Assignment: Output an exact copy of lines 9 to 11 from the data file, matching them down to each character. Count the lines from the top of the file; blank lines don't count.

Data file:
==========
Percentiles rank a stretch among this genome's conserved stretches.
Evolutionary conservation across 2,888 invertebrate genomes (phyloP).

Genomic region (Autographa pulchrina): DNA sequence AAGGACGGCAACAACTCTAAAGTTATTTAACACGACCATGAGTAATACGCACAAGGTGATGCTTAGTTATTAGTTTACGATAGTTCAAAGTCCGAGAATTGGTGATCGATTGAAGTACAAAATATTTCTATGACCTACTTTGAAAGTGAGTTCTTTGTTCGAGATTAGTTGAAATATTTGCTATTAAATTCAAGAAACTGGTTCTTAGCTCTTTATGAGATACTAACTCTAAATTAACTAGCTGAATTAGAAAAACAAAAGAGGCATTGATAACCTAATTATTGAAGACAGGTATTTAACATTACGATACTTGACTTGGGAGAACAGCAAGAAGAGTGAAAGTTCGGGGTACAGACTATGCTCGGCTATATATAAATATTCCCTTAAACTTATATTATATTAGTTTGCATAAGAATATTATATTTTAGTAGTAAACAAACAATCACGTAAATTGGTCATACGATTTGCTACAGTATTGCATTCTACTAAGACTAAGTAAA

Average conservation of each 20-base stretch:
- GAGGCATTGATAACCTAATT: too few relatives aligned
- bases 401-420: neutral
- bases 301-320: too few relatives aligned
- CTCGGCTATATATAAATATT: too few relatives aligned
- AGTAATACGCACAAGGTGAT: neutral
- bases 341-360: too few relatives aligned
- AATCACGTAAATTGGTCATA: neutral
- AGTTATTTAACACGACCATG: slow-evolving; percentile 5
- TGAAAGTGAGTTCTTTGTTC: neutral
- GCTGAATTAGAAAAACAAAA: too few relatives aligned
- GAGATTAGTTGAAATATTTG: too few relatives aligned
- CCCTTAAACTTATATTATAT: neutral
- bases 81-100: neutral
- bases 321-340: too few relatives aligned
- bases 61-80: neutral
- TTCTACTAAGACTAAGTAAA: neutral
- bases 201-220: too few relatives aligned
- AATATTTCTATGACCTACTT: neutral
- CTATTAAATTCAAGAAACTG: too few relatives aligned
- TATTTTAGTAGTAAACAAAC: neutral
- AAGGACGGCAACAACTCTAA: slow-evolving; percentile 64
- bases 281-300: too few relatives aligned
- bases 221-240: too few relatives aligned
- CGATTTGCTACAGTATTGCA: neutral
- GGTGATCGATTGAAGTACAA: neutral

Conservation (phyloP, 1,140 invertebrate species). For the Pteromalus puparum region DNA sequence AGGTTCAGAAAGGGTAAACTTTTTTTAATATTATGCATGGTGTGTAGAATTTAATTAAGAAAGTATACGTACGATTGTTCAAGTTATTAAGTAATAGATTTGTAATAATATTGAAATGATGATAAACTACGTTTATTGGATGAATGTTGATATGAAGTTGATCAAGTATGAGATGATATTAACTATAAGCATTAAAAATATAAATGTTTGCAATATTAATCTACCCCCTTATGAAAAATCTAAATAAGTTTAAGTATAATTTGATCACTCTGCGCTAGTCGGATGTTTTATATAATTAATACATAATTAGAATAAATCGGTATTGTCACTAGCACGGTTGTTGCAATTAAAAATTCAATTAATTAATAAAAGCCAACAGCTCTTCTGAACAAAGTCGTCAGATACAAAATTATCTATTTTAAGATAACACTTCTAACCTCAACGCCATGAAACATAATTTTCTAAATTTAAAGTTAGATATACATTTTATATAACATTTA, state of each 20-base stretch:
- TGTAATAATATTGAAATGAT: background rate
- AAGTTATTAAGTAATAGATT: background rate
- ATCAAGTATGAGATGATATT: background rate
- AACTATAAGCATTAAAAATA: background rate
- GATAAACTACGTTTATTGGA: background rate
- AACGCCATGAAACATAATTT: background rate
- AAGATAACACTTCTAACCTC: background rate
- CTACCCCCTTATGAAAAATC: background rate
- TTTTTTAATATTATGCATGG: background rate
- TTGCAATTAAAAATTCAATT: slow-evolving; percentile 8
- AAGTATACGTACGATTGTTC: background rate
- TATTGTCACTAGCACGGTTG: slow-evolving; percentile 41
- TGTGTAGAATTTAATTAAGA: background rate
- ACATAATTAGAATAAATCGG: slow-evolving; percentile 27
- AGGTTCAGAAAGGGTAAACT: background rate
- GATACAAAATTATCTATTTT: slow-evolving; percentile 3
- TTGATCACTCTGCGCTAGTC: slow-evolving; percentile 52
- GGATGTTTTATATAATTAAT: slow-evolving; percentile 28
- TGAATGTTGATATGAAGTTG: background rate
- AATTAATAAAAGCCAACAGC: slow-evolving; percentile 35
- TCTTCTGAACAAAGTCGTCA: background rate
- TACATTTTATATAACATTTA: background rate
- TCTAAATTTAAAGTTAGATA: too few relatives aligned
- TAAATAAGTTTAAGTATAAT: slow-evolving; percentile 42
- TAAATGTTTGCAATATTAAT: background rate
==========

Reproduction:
- AGTAATACGCACAAGGTGAT: neutral
- bases 341-360: too few relatives aligned
- AATCACGTAAATTGGTCATA: neutral